Lay a Little Lovin' On Me
Download links and information about Lay a Little Lovin' On Me by Robin Mcnamara. This album was released in 1970 and it belongs to Rock, Pop, Teen Pop genres. It contains 1 tracks with total duration of 3:15 minutes.
|Genre:||Rock, Pop, Teen Pop|
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|1.||Lay a Little Lovin' On Me||3:15|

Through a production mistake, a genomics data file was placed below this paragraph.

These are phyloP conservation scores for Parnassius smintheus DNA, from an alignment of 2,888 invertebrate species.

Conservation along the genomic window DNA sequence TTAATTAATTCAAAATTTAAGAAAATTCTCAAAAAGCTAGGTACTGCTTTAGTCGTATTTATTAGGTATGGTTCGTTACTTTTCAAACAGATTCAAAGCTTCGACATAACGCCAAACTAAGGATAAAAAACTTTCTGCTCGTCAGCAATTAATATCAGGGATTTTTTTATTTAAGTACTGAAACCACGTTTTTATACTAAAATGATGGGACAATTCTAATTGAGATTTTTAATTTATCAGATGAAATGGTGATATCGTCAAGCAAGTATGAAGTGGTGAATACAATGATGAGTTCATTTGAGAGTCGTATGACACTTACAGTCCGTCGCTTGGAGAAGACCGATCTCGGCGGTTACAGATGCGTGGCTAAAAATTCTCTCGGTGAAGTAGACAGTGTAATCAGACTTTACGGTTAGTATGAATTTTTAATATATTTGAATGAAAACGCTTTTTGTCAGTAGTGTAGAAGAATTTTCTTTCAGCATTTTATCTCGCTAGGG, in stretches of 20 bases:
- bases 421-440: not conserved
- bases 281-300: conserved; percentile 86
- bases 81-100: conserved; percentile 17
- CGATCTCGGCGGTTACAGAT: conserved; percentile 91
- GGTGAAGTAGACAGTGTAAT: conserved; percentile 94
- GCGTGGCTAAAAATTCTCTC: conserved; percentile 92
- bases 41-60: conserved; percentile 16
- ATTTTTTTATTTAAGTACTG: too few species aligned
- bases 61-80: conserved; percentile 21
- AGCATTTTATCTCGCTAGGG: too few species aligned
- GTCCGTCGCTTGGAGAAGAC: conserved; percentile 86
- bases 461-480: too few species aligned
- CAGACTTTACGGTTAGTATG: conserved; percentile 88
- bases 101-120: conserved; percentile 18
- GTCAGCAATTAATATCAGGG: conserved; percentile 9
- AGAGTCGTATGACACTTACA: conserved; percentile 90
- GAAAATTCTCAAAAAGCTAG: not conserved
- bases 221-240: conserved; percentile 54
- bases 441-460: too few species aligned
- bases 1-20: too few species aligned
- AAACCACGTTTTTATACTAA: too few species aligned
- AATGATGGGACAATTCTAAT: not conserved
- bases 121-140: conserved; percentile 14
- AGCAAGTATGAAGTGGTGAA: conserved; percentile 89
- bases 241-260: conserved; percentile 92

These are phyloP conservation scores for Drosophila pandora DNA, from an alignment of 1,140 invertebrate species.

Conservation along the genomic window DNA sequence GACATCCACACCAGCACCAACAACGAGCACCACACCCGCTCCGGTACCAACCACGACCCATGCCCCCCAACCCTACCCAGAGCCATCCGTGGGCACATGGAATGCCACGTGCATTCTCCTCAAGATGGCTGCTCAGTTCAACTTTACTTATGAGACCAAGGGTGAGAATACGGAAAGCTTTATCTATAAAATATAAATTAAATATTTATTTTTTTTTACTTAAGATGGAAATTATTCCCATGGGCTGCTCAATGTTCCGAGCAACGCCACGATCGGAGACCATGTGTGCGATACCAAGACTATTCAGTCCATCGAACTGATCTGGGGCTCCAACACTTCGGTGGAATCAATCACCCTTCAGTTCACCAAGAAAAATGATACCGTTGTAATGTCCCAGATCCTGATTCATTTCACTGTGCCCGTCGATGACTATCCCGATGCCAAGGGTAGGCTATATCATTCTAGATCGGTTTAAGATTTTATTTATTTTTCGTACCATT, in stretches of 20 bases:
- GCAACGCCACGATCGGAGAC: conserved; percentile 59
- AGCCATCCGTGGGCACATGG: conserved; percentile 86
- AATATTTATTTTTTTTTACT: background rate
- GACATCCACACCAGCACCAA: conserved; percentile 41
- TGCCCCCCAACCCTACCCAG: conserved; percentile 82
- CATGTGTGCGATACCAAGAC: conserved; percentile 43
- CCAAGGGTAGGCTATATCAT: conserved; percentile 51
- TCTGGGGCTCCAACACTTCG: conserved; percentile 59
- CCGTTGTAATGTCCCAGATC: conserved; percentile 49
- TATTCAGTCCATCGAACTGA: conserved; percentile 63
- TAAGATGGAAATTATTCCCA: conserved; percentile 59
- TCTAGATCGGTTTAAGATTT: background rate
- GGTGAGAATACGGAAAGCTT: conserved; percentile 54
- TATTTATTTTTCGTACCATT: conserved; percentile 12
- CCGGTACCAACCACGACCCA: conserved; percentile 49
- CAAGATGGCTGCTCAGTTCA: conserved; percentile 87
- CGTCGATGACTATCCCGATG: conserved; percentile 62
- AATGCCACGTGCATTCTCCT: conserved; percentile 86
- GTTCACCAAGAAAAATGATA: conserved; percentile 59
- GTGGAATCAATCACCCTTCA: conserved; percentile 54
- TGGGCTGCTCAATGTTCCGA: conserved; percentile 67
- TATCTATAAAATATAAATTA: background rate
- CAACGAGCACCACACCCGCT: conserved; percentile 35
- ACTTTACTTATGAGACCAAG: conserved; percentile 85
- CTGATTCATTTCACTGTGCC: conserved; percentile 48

Robin McNamara's album, titled after his big 1970 hit "Lay a Little Lovin' on Me," appeared on Jeff Barry's Steed label and features that singer from the Broadway show Hair along with his cast members. The 45, as well as its non-LP B-side "I'll Tell You Tomorrow," were both co-written by the singer and his producer, with songwriter Jim Cretecos helping out on the title track. That radio-friendly bubblegum confection brightened up the summer of 1970, but it is not indicative of the adult contemporary sound on the rest of this very listenable disc. The music on the Lay a Little Lovin' on Me LP is actually a better reflection of the hip Broadway shows of the day. Neil Goldberg's "Now Is the Time" would fit just as well on the Godspell album, so different from the number 11 hit from July 1970, which no doubt inspired the likes of Richard Mondo, aka Daddy Dewdrop, and his irreverent 1971 novelty tune "Chick a Boom" — a frosty little bubblegum number like "Lay a Little Lovin' on Me." McNamara is a credible songwriter on his own and it is a wonder he didn't land a couple of other hits, but it's more a wonder that he faded so quickly from the musical landscape. He did show up on radio station WMEX in Boston, allegedly ripping his shirt off like some Hair promo for DJ John H. Garabedian (famous for discovering the hit "Maggie Mae" for Rod Stewart ) and appears as a musician on a Monkees compilation, but he just didn't reap the rewards promised by this very sophisticated endeavor. Side one ends with a tune co-written with Ned Albright called "Lost in Boston," a fun little ditty mentioning Fenway Park that's a lot like McNamara's solo composition "Beer Drinkin' Man." Albright and Bob Dylan cohort Steven Soles co-write a very the Band-ish "Together, Forever," and they were responsible for "All Alone in the Dark" from the Monkees 1970 disc Changes. Jeff Barry was a co-producer of that Monkees event and this album's engineer, Mike Moran, showed up there, as well, giving McNamara's 11-song collection a certain value for the fans of that TV show. There are some great lost moments here, unexpected on a disc that became popular by putting the cast of a Broadway show on a tune appropriate for the Partridge Family. "Got to Believe in Love" could have changed the perception as it fuses the gospel of "Hang in There Baby" and "Glory, Glory" with the pop that brought this LP to the attention of the masses. This is a solid effort all the way around.